The first Indian MP: Dadabhai Naoroji

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'Colourable Shakspearian Imitation'. Cartoon from Punch, 23 July 1892, p. 33. (Courtesy of Punch Magazine Cartoon Archive)
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Punch, or the London Charivari was a popular British weekly magazine established in 1841, which produced humorous cartoons reflecting current affairs.

Dadabhai Naoroji was the first MP of Indian ethnicity to be elected to Parliament. The cartoon of him as Othello, above, refers to Lord Salisbury’s remarks in 1888 that England was not ready to elect a ‘Blackman’ to government after Naoroji's first failed campaign. The success of Naoroji’s election in 1892 went on to prove that this was not the case. The cartoon makes light of this.

The cartoon refers to Shakespeare’s Othello (Act 3, Scene 3) ‘Haply, for I am black’. These are lines given to Othello, when he is talking to Iago and trying not to believe that Desdemona has been unfaithful to him. Othello was one of the most famous ‘black’ men in English literature. 

In the nineteenth and early twentieth century, ‘black’ was often used to describe people from Asia as well as people of African descent (unlike today where the term is more regularly used to describe people of African descent only). However, Naoroji did have fair skin and many commentators at the time were keen to point this out.


Migrants as British MPs: Dadabhai Naoroji

Dadabhai Naoroji, of Bombay Parsi origin, was the first Indian to be elected to Parliament in Britain. Naoroji travelled to Britain in 1885 as a business partner of Cama and Company. A member of several businesses, he became Professor of Gujarati at University College, London (1856–65). He was one of the founders of the Indian National Congress in Bombay in 1885, which was the main nationalist party that campaigned for Indian independence from British rule. He was known as the ‘Grand Old Man of India’.

Britain and India had strong business links in the nineteenth century so Naoroji was not the only Indian businessman to travel to Britain. As India was part of the British Empire, there were strong trading links between the two countries and a steady flow of ships that would take British people to India and Indian people to Britain. Many of the sailors who worked on these ships, known as lascars, settled in Britain (see: 'The lascars'). University students and political petitioners would also travel from the Indian subcontinent to Britain. It is very difficult to be certain about the number of men and women from the Indian subcontinent who lived in Britain at the end of the nineteenth century; estimates suggest there were up to 15,000 by 1947.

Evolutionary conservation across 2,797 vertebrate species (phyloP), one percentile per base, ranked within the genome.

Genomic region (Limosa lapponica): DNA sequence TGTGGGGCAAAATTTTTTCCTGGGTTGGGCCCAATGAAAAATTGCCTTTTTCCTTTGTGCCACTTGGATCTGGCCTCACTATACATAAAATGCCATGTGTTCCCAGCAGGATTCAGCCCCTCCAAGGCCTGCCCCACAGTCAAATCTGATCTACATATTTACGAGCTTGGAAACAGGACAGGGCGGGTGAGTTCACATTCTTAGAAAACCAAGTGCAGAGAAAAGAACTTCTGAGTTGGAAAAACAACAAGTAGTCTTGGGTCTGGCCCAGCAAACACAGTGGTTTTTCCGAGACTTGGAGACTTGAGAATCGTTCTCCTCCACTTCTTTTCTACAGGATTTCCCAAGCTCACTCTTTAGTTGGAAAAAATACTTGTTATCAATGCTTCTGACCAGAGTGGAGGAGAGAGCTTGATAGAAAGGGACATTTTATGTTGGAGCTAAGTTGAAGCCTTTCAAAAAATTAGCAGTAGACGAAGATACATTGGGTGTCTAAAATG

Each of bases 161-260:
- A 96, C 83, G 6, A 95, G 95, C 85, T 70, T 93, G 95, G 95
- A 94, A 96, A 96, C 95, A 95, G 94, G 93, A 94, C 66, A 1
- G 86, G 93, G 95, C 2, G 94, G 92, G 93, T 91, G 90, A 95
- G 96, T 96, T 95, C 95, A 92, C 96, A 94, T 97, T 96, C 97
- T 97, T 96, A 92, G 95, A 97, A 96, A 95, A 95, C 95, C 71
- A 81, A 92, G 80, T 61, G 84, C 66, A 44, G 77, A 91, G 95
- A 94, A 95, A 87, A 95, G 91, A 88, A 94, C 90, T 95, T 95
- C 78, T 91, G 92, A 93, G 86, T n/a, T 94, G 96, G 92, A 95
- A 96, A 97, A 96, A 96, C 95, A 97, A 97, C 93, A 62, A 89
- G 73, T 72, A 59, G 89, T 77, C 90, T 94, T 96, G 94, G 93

In 1886, Naoroji campaigned as Liberal Party candidate for the strongly Conservative seat of Holborn in London, but was unsuccessful. In 1888, referring to Naoroji's defeat, the Conservative Party Prime Minister, Lord Salisbury, remarked that an English constituency was not ready to elect a 'Blackman'. This statement gave Naoroji more notoriety and was referred to in the above Punch cartoon. In 1892, Naoroji stood as Liberal Party candidate for the constituency of Central Finsbury in London. He was successfully elected with a majority of five, joining Gladstone’s government. He lost his seat in the General Election of 1895, when the Conservatives won back power. 

The Central Finsbury constituency was located in Central London in the Clerkenwell district (now part of the London Borough of Islington). Central Finsbury had a strongly working-class electorate and was a marginal seat. Women did not have the vote till 1918. The Conservative MP elected in 1886 for Central Finsbury had only won by five votes too.

As an MP Naoroji supported votes for women, pensions for the elderly, Irish Home Rule and the abolition of the House of Lords. Although he was elected by British men, Naoroji claimed to represent millions of Indians who had no democratic government of their own, and were ruled by the British parliament.